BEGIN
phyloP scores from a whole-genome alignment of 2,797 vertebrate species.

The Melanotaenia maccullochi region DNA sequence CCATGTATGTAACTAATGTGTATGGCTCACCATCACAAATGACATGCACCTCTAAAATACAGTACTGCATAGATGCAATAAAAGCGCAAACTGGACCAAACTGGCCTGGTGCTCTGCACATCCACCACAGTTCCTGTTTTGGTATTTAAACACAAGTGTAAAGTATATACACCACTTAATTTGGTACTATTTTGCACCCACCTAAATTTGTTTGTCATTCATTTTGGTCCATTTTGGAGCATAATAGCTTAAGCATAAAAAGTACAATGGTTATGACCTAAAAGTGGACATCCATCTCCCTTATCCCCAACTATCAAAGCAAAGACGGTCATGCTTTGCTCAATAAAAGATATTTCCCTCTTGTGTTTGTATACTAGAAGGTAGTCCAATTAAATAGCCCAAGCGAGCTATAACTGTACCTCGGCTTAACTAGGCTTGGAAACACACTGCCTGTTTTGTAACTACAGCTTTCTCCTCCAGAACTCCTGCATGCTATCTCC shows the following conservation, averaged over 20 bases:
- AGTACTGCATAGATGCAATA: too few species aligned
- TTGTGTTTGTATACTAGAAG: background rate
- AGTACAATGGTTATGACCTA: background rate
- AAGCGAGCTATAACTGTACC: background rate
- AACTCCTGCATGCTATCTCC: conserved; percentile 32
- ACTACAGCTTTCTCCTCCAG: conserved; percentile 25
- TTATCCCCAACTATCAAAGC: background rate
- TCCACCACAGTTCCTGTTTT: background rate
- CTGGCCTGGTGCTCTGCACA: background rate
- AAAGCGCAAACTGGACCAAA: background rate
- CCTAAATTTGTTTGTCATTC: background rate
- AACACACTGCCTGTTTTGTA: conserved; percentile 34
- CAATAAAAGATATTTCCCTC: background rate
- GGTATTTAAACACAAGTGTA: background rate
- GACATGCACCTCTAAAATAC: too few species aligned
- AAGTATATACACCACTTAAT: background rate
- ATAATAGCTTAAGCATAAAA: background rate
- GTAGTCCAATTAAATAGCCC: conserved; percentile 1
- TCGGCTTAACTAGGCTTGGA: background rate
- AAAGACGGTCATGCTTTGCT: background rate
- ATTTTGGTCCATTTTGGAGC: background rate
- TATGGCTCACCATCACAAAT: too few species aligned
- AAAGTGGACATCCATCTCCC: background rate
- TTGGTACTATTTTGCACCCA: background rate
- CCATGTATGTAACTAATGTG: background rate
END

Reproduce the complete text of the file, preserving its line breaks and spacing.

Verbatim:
phyloP scores from a whole-genome alignment of 2,797 vertebrate species.

The Melanotaenia maccullochi region DNA sequence CCATGTATGTAACTAATGTGTATGGCTCACCATCACAAATGACATGCACCTCTAAAATACAGTACTGCATAGATGCAATAAAAGCGCAAACTGGACCAAACTGGCCTGGTGCTCTGCACATCCACCACAGTTCCTGTTTTGGTATTTAAACACAAGTGTAAAGTATATACACCACTTAATTTGGTACTATTTTGCACCCACCTAAATTTGTTTGTCATTCATTTTGGTCCATTTTGGAGCATAATAGCTTAAGCATAAAAAGTACAATGGTTATGACCTAAAAGTGGACATCCATCTCCCTTATCCCCAACTATCAAAGCAAAGACGGTCATGCTTTGCTCAATAAAAGATATTTCCCTCTTGTGTTTGTATACTAGAAGGTAGTCCAATTAAATAGCCCAAGCGAGCTATAACTGTACCTCGGCTTAACTAGGCTTGGAAACACACTGCCTGTTTTGTAACTACAGCTTTCTCCTCCAGAACTCCTGCATGCTATCTCC shows the following conservation, averaged over 20 bases:
- AGTACTGCATAGATGCAATA: too few species aligned
- TTGTGTTTGTATACTAGAAG: background rate
- AGTACAATGGTTATGACCTA: background rate
- AAGCGAGCTATAACTGTACC: background rate
- AACTCCTGCATGCTATCTCC: conserved; percentile 32
- ACTACAGCTTTCTCCTCCAG: conserved; percentile 25
- TTATCCCCAACTATCAAAGC: background rate
- TCCACCACAGTTCCTGTTTT: background rate
- CTGGCCTGGTGCTCTGCACA: background rate
- AAAGCGCAAACTGGACCAAA: background rate
- CCTAAATTTGTTTGTCATTC: background rate
- AACACACTGCCTGTTTTGTA: conserved; percentile 34
- CAATAAAAGATATTTCCCTC: background rate
- GGTATTTAAACACAAGTGTA: background rate
- GACATGCACCTCTAAAATAC: too few species aligned
- AAGTATATACACCACTTAAT: background rate
- ATAATAGCTTAAGCATAAAA: background rate
- GTAGTCCAATTAAATAGCCC: conserved; percentile 1
- TCGGCTTAACTAGGCTTGGA: background rate
- AAAGACGGTCATGCTTTGCT: background rate
- ATTTTGGTCCATTTTGGAGC: background rate
- TATGGCTCACCATCACAAAT: too few species aligned
- AAAGTGGACATCCATCTCCC: background rate
- TTGGTACTATTTTGCACCCA: background rate
- CCATGTATGTAACTAATGTG: background rate